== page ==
By Dustin Cabeal
My preference is to have two individual reviews rather than combo up two issues like this review is doing, but I’m a bit behind on reviewing this new series from Scout Comics. To start with, both issues are available on their site already or through you LCS. The first issue just hit, so you’re not that behind, not like me and this review which I wanted to be done much sooner. Damn you time and your accursed ways!
At any rate, the zero issue is important to the story, but I can see why they made it a zero issue instead of the first. It takes place mostly before our story begins and so it’s a hard shift from the zero issue to the first issue. It works and is completely acceptable because of the numbering if it had been this hard of a shift from one to two, that would be different and far too jarring.
I’m going to spoil one aspect of the zero issue, but I would encourage you to read it since it has a ton of heart and the writing is damn good. The gist is that we have an ABC Family situation here and two kids are switched at birth. Since I want you to read the damn zero issue, I won’t tell you the circumstances of why or how they were switched.
It’s important to note this because the story follows the Guardian of a village as he’s raising his son to one day take his place. Only his son isn’t his son and there for not meant to take his place. Unbeknownst to him, his daughter is being raised by a greedy shopkeeper. She’s in a very Cinderella situation in which the rest of the family leaves all their shit for her to take care of and she’s sad and lonely. Meanwhile, the switched boy sucks at magic and such and keeps summoning evil spirits instead of his spirit protector.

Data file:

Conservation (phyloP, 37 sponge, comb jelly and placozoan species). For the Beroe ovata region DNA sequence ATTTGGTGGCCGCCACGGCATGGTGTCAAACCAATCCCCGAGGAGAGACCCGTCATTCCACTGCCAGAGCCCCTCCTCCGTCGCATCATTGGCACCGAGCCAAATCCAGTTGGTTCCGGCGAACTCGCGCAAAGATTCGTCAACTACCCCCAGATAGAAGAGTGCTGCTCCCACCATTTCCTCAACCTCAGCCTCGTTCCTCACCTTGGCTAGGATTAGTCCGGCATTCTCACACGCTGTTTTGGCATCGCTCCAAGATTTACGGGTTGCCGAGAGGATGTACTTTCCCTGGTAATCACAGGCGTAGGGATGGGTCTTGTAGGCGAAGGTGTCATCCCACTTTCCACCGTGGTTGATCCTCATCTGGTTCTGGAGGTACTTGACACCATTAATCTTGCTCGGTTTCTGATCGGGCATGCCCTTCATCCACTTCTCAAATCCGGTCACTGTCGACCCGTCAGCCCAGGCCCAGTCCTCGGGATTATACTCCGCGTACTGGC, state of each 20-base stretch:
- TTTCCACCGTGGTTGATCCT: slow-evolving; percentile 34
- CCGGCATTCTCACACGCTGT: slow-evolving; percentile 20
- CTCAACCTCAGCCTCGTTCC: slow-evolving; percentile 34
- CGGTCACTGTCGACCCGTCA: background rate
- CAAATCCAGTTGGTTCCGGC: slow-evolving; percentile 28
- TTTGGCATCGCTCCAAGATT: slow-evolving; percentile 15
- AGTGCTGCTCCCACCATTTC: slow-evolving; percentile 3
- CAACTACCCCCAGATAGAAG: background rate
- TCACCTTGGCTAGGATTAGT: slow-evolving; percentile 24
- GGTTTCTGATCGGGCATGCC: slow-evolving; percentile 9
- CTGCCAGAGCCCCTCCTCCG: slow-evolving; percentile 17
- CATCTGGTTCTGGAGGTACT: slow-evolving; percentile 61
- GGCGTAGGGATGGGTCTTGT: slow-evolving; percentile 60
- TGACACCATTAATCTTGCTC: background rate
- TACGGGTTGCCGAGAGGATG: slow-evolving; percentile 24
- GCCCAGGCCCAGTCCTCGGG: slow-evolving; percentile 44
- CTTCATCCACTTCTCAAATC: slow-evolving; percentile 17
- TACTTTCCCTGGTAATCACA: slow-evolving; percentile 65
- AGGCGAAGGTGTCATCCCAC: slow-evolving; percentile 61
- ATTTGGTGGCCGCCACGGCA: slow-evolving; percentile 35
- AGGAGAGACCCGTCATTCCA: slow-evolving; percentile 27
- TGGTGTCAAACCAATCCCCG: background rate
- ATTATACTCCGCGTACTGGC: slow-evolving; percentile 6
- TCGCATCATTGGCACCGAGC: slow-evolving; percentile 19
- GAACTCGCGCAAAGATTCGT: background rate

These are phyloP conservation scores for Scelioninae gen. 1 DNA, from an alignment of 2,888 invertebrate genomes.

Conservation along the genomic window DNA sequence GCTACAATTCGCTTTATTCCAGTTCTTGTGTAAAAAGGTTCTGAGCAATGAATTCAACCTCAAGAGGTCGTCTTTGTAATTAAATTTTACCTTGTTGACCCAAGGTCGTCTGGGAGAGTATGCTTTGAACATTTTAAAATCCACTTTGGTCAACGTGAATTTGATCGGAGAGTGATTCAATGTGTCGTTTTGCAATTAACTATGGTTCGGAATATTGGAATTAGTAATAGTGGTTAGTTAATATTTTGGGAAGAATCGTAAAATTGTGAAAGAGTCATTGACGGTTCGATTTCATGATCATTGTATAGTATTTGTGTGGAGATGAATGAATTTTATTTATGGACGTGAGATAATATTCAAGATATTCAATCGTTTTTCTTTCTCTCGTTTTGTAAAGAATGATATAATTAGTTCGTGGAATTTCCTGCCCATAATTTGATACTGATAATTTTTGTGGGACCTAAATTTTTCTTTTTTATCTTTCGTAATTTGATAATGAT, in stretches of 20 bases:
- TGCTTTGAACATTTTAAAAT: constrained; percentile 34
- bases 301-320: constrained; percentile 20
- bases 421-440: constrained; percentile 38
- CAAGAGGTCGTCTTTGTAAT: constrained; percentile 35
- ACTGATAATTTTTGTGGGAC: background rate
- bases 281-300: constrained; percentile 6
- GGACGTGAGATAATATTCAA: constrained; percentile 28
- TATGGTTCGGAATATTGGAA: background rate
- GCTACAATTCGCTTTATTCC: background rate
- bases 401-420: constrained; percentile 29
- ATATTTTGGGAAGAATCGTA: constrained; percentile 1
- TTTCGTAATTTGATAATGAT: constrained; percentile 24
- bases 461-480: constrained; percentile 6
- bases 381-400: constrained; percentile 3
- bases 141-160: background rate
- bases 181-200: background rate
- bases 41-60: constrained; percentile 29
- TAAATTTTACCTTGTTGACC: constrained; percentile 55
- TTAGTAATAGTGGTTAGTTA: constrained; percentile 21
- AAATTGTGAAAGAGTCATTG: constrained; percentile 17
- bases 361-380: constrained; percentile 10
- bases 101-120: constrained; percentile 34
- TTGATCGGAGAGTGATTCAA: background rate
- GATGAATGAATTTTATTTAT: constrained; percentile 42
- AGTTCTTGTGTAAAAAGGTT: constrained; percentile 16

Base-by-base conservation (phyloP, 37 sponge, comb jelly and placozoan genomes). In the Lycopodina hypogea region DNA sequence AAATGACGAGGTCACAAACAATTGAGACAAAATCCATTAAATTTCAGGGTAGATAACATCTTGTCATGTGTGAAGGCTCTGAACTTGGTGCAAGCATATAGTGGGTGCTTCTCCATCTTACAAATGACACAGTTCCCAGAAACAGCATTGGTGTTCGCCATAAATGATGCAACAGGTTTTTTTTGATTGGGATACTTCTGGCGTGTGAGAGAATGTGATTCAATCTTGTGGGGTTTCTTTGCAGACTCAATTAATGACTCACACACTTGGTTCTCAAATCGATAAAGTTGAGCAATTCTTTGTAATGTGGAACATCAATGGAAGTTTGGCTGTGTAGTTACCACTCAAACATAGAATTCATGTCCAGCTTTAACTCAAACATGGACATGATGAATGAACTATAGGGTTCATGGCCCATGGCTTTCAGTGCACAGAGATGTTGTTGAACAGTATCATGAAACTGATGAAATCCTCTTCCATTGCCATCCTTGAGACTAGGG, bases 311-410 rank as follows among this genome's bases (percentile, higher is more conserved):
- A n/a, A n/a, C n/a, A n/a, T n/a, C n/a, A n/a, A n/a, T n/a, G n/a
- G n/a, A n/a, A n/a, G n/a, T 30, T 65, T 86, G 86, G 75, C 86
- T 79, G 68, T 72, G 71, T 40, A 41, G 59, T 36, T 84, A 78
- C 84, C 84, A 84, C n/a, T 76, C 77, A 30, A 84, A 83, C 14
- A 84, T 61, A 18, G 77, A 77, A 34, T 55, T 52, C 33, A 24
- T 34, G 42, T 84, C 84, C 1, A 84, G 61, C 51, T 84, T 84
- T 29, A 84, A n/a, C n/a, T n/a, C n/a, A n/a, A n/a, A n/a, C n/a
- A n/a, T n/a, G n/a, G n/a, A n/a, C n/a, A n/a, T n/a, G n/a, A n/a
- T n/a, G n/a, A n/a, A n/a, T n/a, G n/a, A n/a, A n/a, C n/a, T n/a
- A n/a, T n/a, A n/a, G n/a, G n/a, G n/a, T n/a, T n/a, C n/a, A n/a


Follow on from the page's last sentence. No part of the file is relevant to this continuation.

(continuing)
The story is extremely kid friendly, but it was so well written that I clung to every page wanting to read more. This secret drama that as the reader, we’re one of the few that about it and that is just strangely interesting. The writing is smooth as it bounces back and forth. There’s a bit of humor as well that suits the book. It’s easy jokes, but they land and give the story personality.
The art is a strange creature. I don’t think I would like it if it weren’t attached to this story. It works here, and I enjoy it here, but it's not a style I usually latch on to when reading. It works particularly well for the kids in the story as it gives them all a youthful appearance and keeps them from looking like weird shrunken adults. This was the same compliment I gave Super Sons #3 this week. If you can illustrate kids to look like kids, that’s a huge damn win in my book. The coloring fits the style and gives the world a Saturday morning cartoon feel, which is a compliment.
I’m very curious to see where this story is going. Not just because of the secret, but because the world that it’s slowing building is interesting and fantasy based. If you like stories set in fantasy worlds that have some drama and star kids, then you should absolutely check out Little Guardians. And if none of that sounds like your bag, then try it anyway and expand your bag.
Little Guardians #0-1
Writer: Ed Cho
Artist: Lee Cherolis
Colorist: Ginger Dee
Publisher: Scout Comics